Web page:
So what we basically have here is a Give Yourself Goosebumps book with a Story A that is too obvious with its most important choice, and a Story B that has barley any logic whatsoever.  Have fun reading!

 

Most Disturbing Ending: I didn’t see one.

 

The Cover: A picture of Darius trying to get through the Tranvator’s doors.  I think it’s the good one, because he looks more horrified than horrifying.  Also, the books description seems to match.

 

Do Your Research R.L: Rock Paper Scissors is also known as Janken.

 

Title Failure: So were did R.L. get “Elevator to Nowhere” from anyway?  This title really doesn’t work in long run, as the elevator (really the Transvator) does lead to somewhere.  Surely naming the book after the Transuniversal Transvator wouldn’t be too bad, seeing as we soon learn what it is.  Did R.L. watch that episode of The Simpsons which included an Escalator to Nowhere, while he was writing this?

      



It Came From the Internet
mjnseifer

Before We Begin: The same as the Hotel book, this book has only one storyline, so the recap may flow a bit differently than it usually does.

 

Plot: Today’s adventure begins with you explaining to your friend Mark that you saw a “bump” on your computer’s monitor which moved around like it was alive.  Mark doesn’t believe you, so you take him to your house and show him, and you boot up your computer and sign on to the internet, so far so good.  Suddenly, however, a message appears on your computer, talking about a virus, and then Mark’s disbelief rivals that of my own when it’s revealed that “you” don’t even know what a virus is!  Yeah, I get that this is a convenient way for R.L. to explain to non computer fans what viruses are, but he could have just done so in non dialogue or something, especially as Web Crawlers are explained that way later on.  Anyway, you now know what a virus is, and want to get rid of it, but suddenly your computer lets out a long beep, and another message appears, this time, the message is more urgent, and actually makes it look like your Web Crawler is in pain, and begging you to help it, as though it’s alive.  I’d just like to point out, as a self-confessed computer geek, that even without all the extravagant Goosebumps style stuff we are no doubt about to face, this book is already pretty horrific in concept – I mean, for guys like me, what could be more scary than a computer virus?

 

It is revealed that your Web Crawler is a program called “Spyder”, and you have absolutely know idea of its true origins, as it was given to you for free, which Mark explains is often dodgy, I’m impressed so far with the computer related stuff, it’s far more accurate than I expected.  You make a few choices as to what to do, to delete the virus, and save your computer, when eventually you notice something strange on the screen of the monitor – the face of a monster, which judging from it’s appearance, you and Mark deduce that somehow, this is actually your Web Crawler, but the fact that you can actually see your Web Crawler as a monster doesn’t phase you in the slightest – in fact you act like it’s cool, and just casually try to delete the virus, but then another message tells you not to delete the virus.  However, you continue to try to delete it, but you can’t move your mouse anymore, and then “Spyder” gets out of the computer on to your desk (it uses that “bump” to do so, so no, R.L. hasn’t forgotten about it – even though I had.)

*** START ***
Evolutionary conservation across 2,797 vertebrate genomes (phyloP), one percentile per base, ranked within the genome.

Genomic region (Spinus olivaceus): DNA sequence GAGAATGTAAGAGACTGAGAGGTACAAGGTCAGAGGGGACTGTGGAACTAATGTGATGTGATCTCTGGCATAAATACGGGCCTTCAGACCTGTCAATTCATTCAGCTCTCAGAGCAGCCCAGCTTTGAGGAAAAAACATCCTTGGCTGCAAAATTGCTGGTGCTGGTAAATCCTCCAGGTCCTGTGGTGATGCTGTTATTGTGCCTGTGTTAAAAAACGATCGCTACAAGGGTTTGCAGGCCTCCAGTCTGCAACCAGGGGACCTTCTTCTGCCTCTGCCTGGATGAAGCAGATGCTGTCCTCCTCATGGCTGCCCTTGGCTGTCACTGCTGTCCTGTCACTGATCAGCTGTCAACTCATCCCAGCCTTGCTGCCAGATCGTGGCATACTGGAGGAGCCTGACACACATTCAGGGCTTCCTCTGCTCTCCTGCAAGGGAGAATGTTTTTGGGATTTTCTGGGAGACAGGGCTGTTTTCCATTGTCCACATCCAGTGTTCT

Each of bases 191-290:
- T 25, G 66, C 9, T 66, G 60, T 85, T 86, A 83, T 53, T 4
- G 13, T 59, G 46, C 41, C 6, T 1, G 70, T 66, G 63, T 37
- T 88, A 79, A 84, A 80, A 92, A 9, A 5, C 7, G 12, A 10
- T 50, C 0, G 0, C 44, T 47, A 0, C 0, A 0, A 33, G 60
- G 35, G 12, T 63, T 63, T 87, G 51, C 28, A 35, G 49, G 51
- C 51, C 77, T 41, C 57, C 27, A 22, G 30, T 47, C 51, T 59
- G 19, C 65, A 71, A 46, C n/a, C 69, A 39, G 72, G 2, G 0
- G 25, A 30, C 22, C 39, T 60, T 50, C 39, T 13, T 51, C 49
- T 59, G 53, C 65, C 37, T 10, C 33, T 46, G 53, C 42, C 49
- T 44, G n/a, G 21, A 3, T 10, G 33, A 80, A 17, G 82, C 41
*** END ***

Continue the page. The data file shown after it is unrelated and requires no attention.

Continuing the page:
Spyder is angry with you for not helping it when it asked, and blocks your exit, and bites you on your neck!  The monster gets away, and you have to make some more choices on what to do next, but whatever path you take (even ones that “doom” you) you realize that Spyder’s has affected you very seriously – for you are beginning to feel really ill, and worst yet, you are beginning to forget things that you really should know, such as your parents names, and the way around your home (because computer viruses erase memory – get it?).  You now have to find away to get cured, and of course, get rid of Spyder.

 

Opinions: This book is a concept I find somewhat interesting, seeing as I am interested in computers, but the computer side to it isn’t always used so you can probably get into the book even if you’ve never used a computer before, as you really don’t need to know the ins and outs of computers to really know what’s going on.  At the end of the day, the main story is the fact that a “something” has infected you with a deadly illness that also causes amnesia – it just so happens that the “something” is a living computer virus, and at times, finding the cure does involve technical stuff as well. 

 

There are various paths you can take, even though this book only has one storyline, and you have the option of trying to cure yourself/catch Spyder in the real world, but there is also an option to use a sort of Virtual Reality style Internet as well, which was pretty interesting moment for me, as it seemed kind of cool to think what it would be like to do that.  The references to computers and the internet were far better than I thought they’d be – stuff like “screen names” were used, and the people in the virtual internet were represented by their avatars, even though the word “avatar” wasn’t used (we are still allowed to call them “avatars” right?).